As a result of the exponential growth of mobile Internet traffic, a brand can no longer afford to fall behind and offer their visitors a slow website the size of a postage stamp. It’s practically essential, then, that there’s one design for the BlackBerry, another for the iPhone, another for the iPad, and so on. The solution to this is what is called responsive design.
What is it?
Responsive design is an approach based on the notion that design and development should respond to a user’s behavior and environment based on screen size, platform, and orientation of their device. The practice consists of a mix of flexible grids and layouts, images and an intelligent use of CSS media queries. As the user switches from their laptop to iPad, the website should automatically switch to accommodate for resolution, image size, and scripting abilities.
In other words, the website should have the technology to automatically respond to the user’s preferences. This would eliminate the need for a different design and development phase for each new gadget on the market.
Why use it?
A few years ago, when flexible layouts were almost a “luxury” for websites, the only things that were flexible in a design were the layout columns and the text. Images could easily break layouts, and even flexible structural elements broke a layout’s form when pushed enough. Flexible designs weren’t really that flexible; they could give or take a few hundred pixels, but they often couldn’t adjust from a large computer screen to a netbook.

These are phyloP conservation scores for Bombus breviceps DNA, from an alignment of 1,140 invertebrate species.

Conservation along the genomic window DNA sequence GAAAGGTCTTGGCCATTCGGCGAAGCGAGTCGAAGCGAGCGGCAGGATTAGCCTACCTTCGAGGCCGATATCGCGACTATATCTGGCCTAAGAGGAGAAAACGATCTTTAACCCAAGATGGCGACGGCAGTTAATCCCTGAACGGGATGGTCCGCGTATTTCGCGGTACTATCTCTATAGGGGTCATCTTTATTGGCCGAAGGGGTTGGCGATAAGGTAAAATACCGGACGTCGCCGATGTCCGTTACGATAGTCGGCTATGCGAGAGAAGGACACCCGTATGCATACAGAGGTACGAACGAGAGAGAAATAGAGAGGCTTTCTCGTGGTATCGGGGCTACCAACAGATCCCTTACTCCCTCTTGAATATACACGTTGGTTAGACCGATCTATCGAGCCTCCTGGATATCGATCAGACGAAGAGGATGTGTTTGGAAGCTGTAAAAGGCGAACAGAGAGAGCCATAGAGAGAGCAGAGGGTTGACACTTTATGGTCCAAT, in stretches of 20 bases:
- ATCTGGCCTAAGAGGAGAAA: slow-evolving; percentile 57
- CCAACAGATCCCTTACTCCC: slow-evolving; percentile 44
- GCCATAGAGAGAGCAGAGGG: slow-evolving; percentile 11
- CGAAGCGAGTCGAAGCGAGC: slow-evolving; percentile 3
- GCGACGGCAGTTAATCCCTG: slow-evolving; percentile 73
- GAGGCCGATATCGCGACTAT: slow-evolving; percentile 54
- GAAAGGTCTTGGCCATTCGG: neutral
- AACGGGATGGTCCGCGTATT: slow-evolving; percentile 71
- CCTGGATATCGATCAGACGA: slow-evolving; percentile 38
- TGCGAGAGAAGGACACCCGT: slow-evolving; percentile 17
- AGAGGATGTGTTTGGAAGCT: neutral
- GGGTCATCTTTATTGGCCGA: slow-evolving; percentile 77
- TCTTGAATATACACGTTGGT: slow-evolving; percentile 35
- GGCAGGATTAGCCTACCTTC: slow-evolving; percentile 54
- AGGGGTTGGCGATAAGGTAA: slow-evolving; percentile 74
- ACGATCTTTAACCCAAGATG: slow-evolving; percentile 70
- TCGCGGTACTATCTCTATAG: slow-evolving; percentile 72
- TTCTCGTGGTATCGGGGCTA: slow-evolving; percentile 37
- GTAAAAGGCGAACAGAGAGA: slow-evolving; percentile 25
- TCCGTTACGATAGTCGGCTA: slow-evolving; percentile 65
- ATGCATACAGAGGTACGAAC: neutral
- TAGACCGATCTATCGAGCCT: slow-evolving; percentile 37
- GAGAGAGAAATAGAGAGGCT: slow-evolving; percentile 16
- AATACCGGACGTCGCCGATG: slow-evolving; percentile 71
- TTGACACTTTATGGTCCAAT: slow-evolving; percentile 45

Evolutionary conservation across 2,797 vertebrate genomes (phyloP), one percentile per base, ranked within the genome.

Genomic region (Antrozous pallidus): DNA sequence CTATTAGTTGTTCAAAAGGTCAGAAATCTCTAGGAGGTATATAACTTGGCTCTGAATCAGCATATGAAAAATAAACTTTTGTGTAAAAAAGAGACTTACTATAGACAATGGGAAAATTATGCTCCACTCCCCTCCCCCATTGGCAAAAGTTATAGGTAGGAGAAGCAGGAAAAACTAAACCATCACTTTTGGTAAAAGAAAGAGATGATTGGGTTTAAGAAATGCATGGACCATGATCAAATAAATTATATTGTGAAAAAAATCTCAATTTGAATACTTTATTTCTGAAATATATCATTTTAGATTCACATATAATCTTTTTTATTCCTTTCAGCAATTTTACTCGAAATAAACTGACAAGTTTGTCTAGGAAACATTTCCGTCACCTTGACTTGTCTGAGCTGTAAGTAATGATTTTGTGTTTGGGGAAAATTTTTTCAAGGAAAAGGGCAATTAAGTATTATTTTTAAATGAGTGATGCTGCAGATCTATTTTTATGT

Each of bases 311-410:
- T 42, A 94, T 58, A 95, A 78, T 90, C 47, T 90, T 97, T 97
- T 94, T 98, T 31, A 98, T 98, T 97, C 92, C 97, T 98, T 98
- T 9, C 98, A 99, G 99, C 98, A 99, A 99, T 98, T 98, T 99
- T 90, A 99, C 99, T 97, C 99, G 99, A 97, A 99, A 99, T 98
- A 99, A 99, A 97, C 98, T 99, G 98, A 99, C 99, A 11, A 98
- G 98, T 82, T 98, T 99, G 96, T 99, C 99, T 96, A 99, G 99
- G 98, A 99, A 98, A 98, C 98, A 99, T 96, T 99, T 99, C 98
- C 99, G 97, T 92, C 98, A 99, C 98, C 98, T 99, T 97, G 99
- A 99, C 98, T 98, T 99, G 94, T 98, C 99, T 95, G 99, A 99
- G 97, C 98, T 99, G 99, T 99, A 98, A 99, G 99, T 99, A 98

Now, images can be automatically adjusted, and we have workarounds so that layouts never break. While it’s not a complete fix, the solution gives us far more options. It’s perfect for devices that switch from portrait orientation to landscape in an instant or for when users switch from a large computer screen to an iPad.
One major problem that needs to be solved with responsive web design is working with images. There are a number of techniques to resize images proportionately, and many are easily done. Creating fluid grids is fairly common practice, and there are a number of techniques for creating fluid images:
To get a sense of what all this is really about without all the technical mumbo-jumbo, James Mellers has come up with a clever interactive demo called "Responsive Design, Responsively Illustrated." It doesn’t do a whole lot: It shows a blank mockup of a desktop screen with a bold cue in the bottom left corner inviting you to resize. If you do, the graphics on the page change. The desktop screen morphs into a laptop screen, then a tablet, and finally a smartphone as the browser window gets smaller. If you make it taller than it is wide, the tablet or smartphone graphic rotates from landscape to portrait view. This is responsive design. Want another example? Visit the homepage of a certain mobile design company, and try adjusting the width of your browser window. Cool, huh? The website responds to you, rather than making you deal with it. Easy peasy, or, you know, almost.